Students push for folk festival featuring Bob Dylan
Fifty years since Bob Dylan first sang at Brandeis University in 1963, Brandeis students are once again making a push to bring Dylan to Brandeis and create a folk festival in spring 2013.
Jesse Manning '13, general manager of WBRS and Student Union chief of staff, said he, along with Alex Pilger '13 and Michael Zonenashvili '13 have been putting a proposal together for a festival at Brandeis for the past two years.
In order to lobby the University administration for support for the initiative, Manning, Zonenashvili, Pilger, Student Union President Todd Kirkland '13, Rachel Nelson '13 and SuWei Chi '13 are holding a town hall forum on Wednesday, Nov. 7, at 8 p.m. in the Shapiro Campus Center atrium.
The forum will be an opportunity for the student organizers to gage student support and explain the concept behind the folk festival to students, faculty, staff and administrators who are in attendance.
"You're not going to get a bigger student-pushed event than this," said Manning in an interview with the Justice. As of press time, the Facebook event had over 450 attendees.
Andrew Flagel, senior vice president of students and enrollment, said that the idea is exciting, but there are several significant challenges that need to be evaluated before a folk festival can be approved.
"The challenge that we face at this point is this is not a question of Bob Dylan's interest in coming to campus, but of us contracting with Bob Dylan," explained Flagel in an interview with the Justice. The last price estimate Flagel said he saw was $300,000 to bring the singer to campus.
At this point, Manning said, the decision on whether or not to move forward with the festival depends solely on the administration.
"It's totally on the school. It's not on Bob Dylan; he'll come. It's not on the students; they want it. It's totally on the administration to be willing to take the risk. So they're going to have to see that there's more reward in it than risk," said Manning. "I think the evidence of this shows that there's so much reward here that it outweighs the risk that you're taking."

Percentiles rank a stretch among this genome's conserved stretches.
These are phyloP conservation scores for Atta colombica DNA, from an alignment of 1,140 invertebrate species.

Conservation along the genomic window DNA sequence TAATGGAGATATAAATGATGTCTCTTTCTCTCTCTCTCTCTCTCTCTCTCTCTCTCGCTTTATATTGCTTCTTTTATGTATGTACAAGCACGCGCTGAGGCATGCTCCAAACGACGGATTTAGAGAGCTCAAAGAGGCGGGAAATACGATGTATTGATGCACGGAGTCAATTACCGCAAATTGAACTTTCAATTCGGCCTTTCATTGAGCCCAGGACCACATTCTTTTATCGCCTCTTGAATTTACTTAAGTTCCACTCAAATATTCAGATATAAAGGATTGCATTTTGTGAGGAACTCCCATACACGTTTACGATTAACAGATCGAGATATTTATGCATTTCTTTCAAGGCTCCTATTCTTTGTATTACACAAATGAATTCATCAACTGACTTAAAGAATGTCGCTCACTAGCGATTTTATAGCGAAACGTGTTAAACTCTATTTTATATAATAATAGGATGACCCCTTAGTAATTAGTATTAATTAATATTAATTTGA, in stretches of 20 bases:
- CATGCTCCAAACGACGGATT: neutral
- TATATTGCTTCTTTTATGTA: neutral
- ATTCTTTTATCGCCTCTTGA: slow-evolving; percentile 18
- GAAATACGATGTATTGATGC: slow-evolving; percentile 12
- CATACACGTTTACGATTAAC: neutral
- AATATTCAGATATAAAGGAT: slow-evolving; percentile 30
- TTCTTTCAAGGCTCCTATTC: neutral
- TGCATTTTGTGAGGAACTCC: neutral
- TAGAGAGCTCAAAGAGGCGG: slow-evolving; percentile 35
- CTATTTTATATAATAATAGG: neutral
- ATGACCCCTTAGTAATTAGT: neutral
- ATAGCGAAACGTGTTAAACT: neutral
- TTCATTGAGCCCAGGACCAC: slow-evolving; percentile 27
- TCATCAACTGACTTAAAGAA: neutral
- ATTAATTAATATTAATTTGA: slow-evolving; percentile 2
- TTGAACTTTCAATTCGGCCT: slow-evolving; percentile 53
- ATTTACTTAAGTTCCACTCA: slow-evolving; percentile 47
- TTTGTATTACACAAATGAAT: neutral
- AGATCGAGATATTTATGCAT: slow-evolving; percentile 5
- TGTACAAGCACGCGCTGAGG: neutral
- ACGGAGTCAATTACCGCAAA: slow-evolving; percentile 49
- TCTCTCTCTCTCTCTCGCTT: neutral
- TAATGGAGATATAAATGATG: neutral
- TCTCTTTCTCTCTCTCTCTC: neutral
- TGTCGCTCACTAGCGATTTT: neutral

Flagel, however, said he was more skeptical in evaluating the potential risk and reward of the event.
Flagel said the risks include the openness of the concert to the external community and the additional challenges that the oppenness would inevitably bring, such as increased security, traffic and portable bathrooms, among others.
"We're still vetting the business aspects," he said, including whether or not the financial plan for the event is feasible.
Regarding the student-led forum on Wednesday night, Flagel said that holding a folk festival will not be "decided by referendum" and that the University will weigh the "complex business decision."
The plan originally proposed by the group of students was to have two days of a folk festival with the first day headlined by Bob Dylan. The festival would be free for students and it would be open to 4,300 people from off-campus, said Manning. An off-campus ticket would cost $90 for the first day of Bob Dylan and $120 for a two-day pass.
Manning said that a new, one-day option is now being considered. It calls for a one-day folk festival headlined by Dylan with a "bigger" and separate SpringFest the following day. Ticket prices for the folk festival would likely exceed $90 for the one-day plan, according to Manning.
Manning said the University has signed a contract with Jay Sweet, the producer of the Newport Folk Festival, to be the liaison between Brandeis and Dylan. Sweet has also said the budget for the festival is feasible, according to Manning. "Even in investigating the possibility, that's something the University took on," Manning said of Sweet's fee.
If Bob Dylan were to come to Brandeis this spring, it would be his third time performing on campus-his last visit was in 1975 as part of the Rolling Thunder Revue.
At least one student shared Flagel's skepticism of the folk festival idea:
"I think while it may seem like a great idea, the actual work involved for students and the means to bring him here are not feasible. It's just a lot of work for something that not many people are very passionate about," said Samantha Gordon '14, Student Events social coordinator, in an interview with the Justice.
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